Unconditional basic income, free health care, marriage for all? But how do human rights come into the picture? Well, that is an old story.
A Spartan king once explained to the Persian ruler of the time why the Greeks were such dangerous opponents:
“Free they are, yet not wholly free; for law is their master, whom they fear much more than your men fear you. (…) what their law bids them, that they do.”
The fear of the law here means that we do not make decisions based on passion, but on common sense. The difference, then, is that opposed to a Persian who is afraid of the wrath of a tyrant, a Greek is afraid of the law and therefore does not back down on the battlefield.
The Greeks knew that there was a huge gap in human action. The problem is eternal and affects everyone. Man is reasonable by nature, but he has free will. Our actions inevitably fall short of our words. It is our daily struggle to recognise what we need to do, but not do it.
It is natural law written in the heart of man that helps to distinguish good from evil, right from wrong, just from unjust. It teaches that our minds and passions are in harmony with each other. This harmony is called virtue, the passion placed in the service of good.
The classic view assumes that there is an objective good that is recognisable. So, if we understand what our goal is and if we achieve it, we will be happy. Natural law does not restrict our freedom. On the contrary, it really sets the actor free.
At least that is what the classics thought: Socrates, Plato, and Aristotle.
This gap, hence, was not invented by Christians, but was brought to light again by the scandal of the cross. The belief that the Son of God died for the sins of men.
In the Middle Ages, Aristotle’s teaching was christened, the practical Greek approach was reconciled with Christian teachings. However, at the twilight of modernity, two revolutionary theories emerged to bridge the gap:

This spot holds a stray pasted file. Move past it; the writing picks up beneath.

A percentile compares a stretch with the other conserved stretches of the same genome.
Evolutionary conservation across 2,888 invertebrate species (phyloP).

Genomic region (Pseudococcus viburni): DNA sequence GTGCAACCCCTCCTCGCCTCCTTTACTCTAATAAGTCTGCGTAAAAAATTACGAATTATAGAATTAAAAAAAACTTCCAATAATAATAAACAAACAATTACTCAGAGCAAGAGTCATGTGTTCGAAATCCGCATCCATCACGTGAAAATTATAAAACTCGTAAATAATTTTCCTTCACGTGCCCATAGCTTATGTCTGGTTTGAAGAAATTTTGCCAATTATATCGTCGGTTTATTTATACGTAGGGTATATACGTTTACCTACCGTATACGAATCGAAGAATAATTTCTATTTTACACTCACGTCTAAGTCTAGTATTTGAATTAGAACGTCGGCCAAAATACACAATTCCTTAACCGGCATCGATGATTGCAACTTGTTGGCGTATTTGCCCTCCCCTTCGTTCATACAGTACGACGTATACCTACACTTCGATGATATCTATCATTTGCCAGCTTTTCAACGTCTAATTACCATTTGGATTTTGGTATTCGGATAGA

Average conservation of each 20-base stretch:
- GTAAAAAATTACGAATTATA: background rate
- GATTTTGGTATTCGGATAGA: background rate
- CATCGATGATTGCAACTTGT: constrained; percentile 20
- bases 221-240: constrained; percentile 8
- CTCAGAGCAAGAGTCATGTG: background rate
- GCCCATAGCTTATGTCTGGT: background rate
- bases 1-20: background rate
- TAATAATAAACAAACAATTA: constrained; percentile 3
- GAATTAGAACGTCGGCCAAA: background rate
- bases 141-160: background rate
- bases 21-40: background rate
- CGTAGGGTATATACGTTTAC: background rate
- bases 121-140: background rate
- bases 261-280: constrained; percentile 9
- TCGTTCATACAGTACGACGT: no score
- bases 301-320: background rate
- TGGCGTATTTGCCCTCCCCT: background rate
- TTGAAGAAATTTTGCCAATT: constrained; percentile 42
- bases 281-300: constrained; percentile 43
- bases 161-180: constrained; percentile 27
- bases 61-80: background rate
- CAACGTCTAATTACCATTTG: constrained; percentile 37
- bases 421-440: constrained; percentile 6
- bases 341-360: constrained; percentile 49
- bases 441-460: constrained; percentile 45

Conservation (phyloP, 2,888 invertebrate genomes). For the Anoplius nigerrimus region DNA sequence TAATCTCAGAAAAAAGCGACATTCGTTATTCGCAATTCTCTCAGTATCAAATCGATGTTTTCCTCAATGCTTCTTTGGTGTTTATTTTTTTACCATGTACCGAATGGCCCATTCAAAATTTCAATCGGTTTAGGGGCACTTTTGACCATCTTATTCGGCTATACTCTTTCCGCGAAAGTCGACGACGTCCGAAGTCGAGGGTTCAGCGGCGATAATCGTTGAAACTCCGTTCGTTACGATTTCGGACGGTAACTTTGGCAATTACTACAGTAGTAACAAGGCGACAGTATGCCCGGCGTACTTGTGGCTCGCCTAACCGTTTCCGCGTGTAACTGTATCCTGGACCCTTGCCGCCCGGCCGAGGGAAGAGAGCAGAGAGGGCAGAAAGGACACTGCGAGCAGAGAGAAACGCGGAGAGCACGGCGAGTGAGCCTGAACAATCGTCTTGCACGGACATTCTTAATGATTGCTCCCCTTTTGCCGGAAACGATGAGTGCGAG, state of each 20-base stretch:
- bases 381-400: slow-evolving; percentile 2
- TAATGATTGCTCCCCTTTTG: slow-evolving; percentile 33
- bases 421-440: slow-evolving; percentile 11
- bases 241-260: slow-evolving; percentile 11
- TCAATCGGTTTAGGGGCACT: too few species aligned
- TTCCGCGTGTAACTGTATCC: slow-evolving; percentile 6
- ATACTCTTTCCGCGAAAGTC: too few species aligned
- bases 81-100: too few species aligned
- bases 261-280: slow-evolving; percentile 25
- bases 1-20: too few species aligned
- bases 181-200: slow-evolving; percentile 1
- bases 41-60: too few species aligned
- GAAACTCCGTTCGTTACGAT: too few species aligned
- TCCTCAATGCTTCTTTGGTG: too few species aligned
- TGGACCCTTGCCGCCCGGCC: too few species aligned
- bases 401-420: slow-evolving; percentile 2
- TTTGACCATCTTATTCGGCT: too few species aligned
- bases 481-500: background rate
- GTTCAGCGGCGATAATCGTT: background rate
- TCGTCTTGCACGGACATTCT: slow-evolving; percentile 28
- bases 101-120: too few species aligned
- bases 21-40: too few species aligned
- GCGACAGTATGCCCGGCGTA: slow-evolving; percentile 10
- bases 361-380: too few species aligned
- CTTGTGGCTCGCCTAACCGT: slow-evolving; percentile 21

One was created by Niccolò Machiavelli. He did not reject natural law but proclaimed that the prince should know when to take the path of sinful deeds. If you must choose, then, it is better to be feared than to be loved. And if that happens, he must bury his conscience to reap the positive fruits of his evil deeds. Because it happens, Machiavelli writes, “Any man who tries to be good all the time is bound to come to ruin among the great number who are not good.”
The other theory is named after Martin Luther. The German monk rejected the Catholic church’s traditional teaching of justification. That only those who not only believe but also act well will get to heaven. Luther believed that salvation was separable from good works, saying sola fide, only faith mattered. But if a believer does not need good works, there is no real need for the law. Therefore, the primary function of the law for him is to show that it is impossible to pass its mark.
Machiavelli, therefore, put fear in the place of natural law, and Luther emphasized only the subjective act of faith.
After such antecedents, we move from the age of natural law to the age of natural rights, where there is no longer any objective good, or at least it is difficult to get to know them. So, all you must do is defend the principle that everyone is as happy as they want to be. That is the essence of natural rights.
But how did this happen?
Thomas Hobbes eventually abolished the practical attitude of the Greeks to action. He undermined Christian teaching on the natural law and free will.
It was the father of liberalism who separated rights from law. He saw the basis of human existence in the fear of death. Individuals, he says, are completely free and have no obligations to others. Violence rages in Hobbes’ world. Everyone fights with everyone, and in the fight for self-defence, everyone has a right to everything.
The problem with this is that rights no longer have meaning. For in Hobbes’ world there is no longer a natural law. And where there is no longer this moral compass, why would there be rights?
If we interpret natural rights in this way, then sooner or later we also call our desires human rights, and we wage war against common sense in the name of universal equality.
We see this when the unlimited extension of rights undermines the authority of the church, education, and the nation-state. This is logical, because if will and the law are the same, then the question is no longer whether what we want is right, but how we achieve what we want.
(This was inspired by Pierre Manent and Edmund Waldstein, O. Cist.)
Click here to watch Norbert discuss this topic.